Published on Development Impact

Measuring harassment in the workplace

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Collecting data on harassment in the workplace is challenging, especially in a context where there is fear of retaliation and implicit stigma associated with reports of harassment (especially of a sexual nature). In their new paper, Laura Boudreau, Sylvain Chassang, Ada González-Torres, and Rachel Heath tackle this challenge in the context of harassment of workers (mostly female) by managers in large apparel manufacturers in Bangladesh. This topic broadly, on collecting data on sensitive topics, is one familiar to Development Impact readers. See, for example, Berk’s blogs including this one (related to the paper in the blog you are reading now) and this one and this one

Boudreau et al. study three aspects of survey design on reporting of threatening behavior, physical harassment, and sexual harassment by a worker’s line supervisor. They implement three variations in survey design to a business-as-usual survey approach: hard garbling (v. direct elicitation), rapport building (between the enumerator and respondent), and not collecting a respondent’s work information (identifying their team and manager).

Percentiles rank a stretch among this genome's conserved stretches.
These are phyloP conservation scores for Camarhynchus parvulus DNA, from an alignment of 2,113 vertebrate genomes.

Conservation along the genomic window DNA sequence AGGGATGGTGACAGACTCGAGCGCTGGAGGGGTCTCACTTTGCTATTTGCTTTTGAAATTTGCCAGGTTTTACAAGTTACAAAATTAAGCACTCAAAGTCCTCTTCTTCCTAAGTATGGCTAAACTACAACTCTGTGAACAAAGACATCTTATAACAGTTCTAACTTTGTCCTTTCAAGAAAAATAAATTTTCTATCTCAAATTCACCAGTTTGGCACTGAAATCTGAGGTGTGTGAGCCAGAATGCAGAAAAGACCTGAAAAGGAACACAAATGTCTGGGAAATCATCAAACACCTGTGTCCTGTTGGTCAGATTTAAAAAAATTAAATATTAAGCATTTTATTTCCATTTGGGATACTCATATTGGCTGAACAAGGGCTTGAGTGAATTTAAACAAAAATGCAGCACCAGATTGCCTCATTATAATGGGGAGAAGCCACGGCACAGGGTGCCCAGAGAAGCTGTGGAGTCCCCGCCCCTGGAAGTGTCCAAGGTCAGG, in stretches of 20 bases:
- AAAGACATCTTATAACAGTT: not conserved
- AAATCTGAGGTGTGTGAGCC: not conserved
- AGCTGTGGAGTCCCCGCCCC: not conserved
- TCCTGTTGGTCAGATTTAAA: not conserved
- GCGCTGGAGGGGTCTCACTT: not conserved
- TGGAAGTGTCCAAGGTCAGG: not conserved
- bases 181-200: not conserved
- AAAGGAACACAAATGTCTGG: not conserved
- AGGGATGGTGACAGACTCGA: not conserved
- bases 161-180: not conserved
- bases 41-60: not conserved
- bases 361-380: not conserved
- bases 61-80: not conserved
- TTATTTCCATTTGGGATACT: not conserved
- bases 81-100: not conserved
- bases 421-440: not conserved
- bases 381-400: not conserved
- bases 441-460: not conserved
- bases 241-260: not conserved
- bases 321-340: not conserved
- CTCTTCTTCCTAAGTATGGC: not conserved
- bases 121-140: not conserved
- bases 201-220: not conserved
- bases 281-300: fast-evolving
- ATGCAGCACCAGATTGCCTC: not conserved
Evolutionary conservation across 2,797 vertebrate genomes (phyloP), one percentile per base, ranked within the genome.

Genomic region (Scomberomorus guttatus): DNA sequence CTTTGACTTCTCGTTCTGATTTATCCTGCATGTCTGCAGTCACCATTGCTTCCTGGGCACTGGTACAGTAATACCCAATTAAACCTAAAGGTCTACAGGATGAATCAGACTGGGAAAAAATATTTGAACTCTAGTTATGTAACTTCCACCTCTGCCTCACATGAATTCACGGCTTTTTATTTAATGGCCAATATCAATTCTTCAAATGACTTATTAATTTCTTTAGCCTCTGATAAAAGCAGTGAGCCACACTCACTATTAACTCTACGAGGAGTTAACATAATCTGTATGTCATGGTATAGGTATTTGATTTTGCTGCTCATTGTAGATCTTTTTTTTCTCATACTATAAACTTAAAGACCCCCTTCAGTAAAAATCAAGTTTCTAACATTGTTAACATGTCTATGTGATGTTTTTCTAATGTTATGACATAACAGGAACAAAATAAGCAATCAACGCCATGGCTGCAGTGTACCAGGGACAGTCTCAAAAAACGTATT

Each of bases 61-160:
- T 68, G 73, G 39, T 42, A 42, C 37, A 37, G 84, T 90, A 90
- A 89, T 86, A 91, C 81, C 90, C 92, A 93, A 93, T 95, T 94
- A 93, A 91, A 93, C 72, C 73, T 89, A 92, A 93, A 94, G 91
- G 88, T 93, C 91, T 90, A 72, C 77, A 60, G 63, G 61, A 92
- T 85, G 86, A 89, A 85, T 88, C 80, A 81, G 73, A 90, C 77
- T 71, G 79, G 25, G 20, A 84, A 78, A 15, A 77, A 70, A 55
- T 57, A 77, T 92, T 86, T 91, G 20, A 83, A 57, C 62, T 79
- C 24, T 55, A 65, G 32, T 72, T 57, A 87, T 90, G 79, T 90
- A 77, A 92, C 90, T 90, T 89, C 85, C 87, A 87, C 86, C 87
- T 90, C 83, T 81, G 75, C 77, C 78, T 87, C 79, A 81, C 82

What is hard garbling (HG)? Under the HG design, some “no” responses are randomly flipped to “yes”. Garbling gives a respondent who has been harassed plausible deniability and, by doing so, is theorized to encourage more truthful reporting of an event that someone might want to hide for fear of retaliation. Even if someone’s data say “yes”, it is not possible to know if the response said yes or they said no during the survey (but their response was flipped to yes). With the fixed flip rate, a ‘transformed’ rate of yes responses can be calculated, arguably closer to the true rate. (They assume no false positives in actual reporting in their theoretical framework -- which seems reasonable to me for this context -- , but HG is actually robust to strategic misreporting in a general equilibrium framework).  

HG works only if respondents understand it. To that end, the supplementary material describes what is explained to respondents (i.e. factory workers) and the short comprehension quiz given. I admit that I was skeptical about how well respondents would understood the HG design (average years of schooling is less than 7 years), but as you will see below, the new design does result in large increases in incidence of harassment. 

Why build rapport? The rapport building (RB) design consists of both a short and long version, where the enumerator makes prespecified (but hopefully natural) small talk about family and hobbies. It is intended to increase the respondents trust that the enumerator is trust-worthy in terms of keep information confidential. I would add that it might also ease concerns about stigma.